Peter died still believing he could fix anything and who could blame him. He fixed so much. He also died doing what he loved. He loved helping people and he was motivated by a challenge. He was a competent and very experienced technical diver and he ascribed to the spirit of trimix diving expressed by fellow deep diver Forrest Young …..

Peter and the Coelacanth“In this, some might find me incautious, but exploration always has had an element of risk and in the end, we are all mortal and it is how we carry on our lives during this brief existence that makes all the difference as to who we really are. Rest assured that we take

every step to make our projects as safe as possible but in the end, in the depths, it is between us and the deep blue sea.”

Peter loved and lived these words.
Written by the “Baby Doctor” Dr Kerry Sink

“Eve, Rolleen (his business partner and co-founder of Triton, his daughters, Vanessa and Jade, and the Triton staff thank everyone for their kind condolences. Peter’s legacy will live on at Triton and we thank you for your continued support. Triton will be re-open for business on 1 July”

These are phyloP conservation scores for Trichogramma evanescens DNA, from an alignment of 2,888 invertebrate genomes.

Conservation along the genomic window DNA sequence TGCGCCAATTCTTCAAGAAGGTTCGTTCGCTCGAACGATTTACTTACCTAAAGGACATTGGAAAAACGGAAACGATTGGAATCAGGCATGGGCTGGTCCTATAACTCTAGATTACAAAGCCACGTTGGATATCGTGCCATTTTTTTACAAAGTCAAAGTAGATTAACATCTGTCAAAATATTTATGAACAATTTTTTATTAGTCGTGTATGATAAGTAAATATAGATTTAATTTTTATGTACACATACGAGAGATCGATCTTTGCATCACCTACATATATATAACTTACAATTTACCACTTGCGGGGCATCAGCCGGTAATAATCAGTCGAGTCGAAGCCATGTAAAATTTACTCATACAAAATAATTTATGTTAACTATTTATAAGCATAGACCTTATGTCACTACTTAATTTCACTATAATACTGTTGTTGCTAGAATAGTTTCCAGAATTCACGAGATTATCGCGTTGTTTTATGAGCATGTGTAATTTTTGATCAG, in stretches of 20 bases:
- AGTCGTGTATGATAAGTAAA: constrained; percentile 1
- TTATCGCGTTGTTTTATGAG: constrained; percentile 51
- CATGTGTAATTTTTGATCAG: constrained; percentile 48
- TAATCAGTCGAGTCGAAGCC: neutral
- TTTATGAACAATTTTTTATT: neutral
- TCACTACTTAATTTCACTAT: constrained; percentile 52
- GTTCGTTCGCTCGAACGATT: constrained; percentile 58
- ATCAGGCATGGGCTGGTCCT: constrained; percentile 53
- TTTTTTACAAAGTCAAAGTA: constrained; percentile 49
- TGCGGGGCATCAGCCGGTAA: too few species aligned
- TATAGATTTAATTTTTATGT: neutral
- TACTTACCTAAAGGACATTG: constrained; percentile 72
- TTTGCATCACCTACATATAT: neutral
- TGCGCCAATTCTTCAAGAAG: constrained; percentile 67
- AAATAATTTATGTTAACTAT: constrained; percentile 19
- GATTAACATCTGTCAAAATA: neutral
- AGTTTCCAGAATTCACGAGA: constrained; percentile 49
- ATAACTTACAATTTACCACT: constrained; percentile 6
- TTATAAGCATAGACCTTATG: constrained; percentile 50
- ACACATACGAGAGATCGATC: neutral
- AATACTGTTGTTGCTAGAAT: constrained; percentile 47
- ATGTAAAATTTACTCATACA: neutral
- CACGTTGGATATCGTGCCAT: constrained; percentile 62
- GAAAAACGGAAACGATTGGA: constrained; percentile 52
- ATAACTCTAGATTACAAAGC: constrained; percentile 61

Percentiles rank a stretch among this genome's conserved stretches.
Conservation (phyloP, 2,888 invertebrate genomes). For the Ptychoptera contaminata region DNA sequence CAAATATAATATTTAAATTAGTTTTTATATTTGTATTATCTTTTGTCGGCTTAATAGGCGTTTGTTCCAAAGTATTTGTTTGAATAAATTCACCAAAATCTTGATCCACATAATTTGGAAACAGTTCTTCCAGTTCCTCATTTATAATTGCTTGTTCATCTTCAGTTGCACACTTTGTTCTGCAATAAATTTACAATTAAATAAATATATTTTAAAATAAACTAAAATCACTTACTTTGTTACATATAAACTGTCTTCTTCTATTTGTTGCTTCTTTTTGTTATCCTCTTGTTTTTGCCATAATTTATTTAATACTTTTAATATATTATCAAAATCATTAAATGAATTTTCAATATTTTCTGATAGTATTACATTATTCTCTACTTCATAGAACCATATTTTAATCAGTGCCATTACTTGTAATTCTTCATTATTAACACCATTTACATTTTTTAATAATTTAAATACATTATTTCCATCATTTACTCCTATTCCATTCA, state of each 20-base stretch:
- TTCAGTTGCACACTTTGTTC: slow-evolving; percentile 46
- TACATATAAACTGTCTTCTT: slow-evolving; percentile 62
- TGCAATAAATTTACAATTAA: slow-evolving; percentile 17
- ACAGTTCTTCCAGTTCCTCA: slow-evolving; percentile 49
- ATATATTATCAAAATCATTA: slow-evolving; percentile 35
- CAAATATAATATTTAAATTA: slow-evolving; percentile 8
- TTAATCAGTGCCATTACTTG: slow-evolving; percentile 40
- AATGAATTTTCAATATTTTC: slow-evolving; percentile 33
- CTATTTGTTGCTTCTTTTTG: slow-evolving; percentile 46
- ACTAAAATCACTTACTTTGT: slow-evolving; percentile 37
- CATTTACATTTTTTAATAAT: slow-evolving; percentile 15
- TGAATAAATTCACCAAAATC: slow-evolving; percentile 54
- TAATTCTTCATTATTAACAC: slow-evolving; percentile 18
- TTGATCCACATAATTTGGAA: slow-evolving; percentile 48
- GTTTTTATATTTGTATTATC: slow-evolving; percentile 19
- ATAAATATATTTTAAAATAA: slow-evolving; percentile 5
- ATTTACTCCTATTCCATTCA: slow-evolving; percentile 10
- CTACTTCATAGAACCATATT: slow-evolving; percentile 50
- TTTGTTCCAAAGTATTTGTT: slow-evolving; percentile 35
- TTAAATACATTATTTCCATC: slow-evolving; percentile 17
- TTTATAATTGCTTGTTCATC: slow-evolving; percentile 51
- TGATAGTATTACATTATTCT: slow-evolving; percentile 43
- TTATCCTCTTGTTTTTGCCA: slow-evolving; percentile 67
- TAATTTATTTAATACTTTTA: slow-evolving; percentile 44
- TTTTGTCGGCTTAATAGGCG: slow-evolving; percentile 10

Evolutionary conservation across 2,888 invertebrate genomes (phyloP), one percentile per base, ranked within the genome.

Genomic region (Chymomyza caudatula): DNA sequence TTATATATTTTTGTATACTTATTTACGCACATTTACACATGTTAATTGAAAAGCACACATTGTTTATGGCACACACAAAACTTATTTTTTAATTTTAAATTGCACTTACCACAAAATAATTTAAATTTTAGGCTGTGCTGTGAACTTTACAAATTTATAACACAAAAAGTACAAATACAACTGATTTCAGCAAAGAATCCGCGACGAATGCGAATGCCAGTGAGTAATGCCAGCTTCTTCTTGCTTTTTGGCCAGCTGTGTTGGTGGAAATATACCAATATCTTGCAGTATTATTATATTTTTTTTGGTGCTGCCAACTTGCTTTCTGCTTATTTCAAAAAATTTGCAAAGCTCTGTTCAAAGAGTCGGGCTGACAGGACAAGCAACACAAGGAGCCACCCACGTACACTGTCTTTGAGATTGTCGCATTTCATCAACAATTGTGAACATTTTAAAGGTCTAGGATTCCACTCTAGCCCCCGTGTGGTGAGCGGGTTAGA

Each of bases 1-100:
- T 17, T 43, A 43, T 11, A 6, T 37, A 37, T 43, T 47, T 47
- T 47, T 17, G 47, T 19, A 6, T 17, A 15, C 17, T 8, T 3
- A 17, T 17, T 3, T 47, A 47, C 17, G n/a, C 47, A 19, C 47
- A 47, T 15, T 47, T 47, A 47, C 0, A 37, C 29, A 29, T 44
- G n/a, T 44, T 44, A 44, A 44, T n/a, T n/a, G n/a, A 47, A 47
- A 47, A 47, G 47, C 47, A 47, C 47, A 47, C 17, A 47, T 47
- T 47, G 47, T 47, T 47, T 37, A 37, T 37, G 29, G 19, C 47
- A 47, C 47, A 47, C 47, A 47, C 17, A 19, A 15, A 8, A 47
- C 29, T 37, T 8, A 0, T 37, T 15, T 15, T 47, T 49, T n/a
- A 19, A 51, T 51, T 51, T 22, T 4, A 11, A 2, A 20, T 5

Last Updated ( Thursday, 26 June 2014 07:41 )
 
Launch of new sea science and species mapping project makes a splash
Written by Eve    Thursday, 27 March 2014 13:26    PDF Print E-mail

Cape Town, 18 March 2014.

Marine biologists, students, citizen scientists and marine decision makers have joined forces in a new collaboration to unlock marine biodiversity knowledge and opportunities in South Africa. The SeaKeys project aims to collect and distribute genetic, species and ecosystem information to support wise decision making in the marine environment. This information is vital as expanding marine activities such as seabed mining, oil and gas activities and alternative energy initiatives compete for space with established fisheries and recreational use of the country's seas. Core to the project are several new marine citizen science projects that invite contributions from the public. by Dr Kerry Sink

Read more...  [Launch of new sea science and species mapping project makes a splash] Last Updated ( Wednesday, 09 April 2014 10:23 )
 
iSimangaliso’s oceanic heritage by Dr Kerry Sink
Written by Eve    Friday, 28 February 2014 15:05    PDF Print E-mail

After spending nine months attached to a coelacanth, anArgos Mini-PAT satellite tag was recovered by Triton staff offshore and 16 kilometres south of Jesser Point at the Sodwana Bay node of the iSimangaliso Wetland Park. The coelacanth, the 26th of 32 individuals known from South Africa’s first World Heritage Site was tagged by Trimix Divers on the 13 May 2013 in Jesser Canyon, 12 km south of the site where the tag popped up at 1am on 8 February 2014.

Lights, Camera, Action

Read more...  [iSimangaliso’s oceanic heritage by Dr Kerry Sink] Last Updated ( Wednesday, 09 April 2014 10:36 )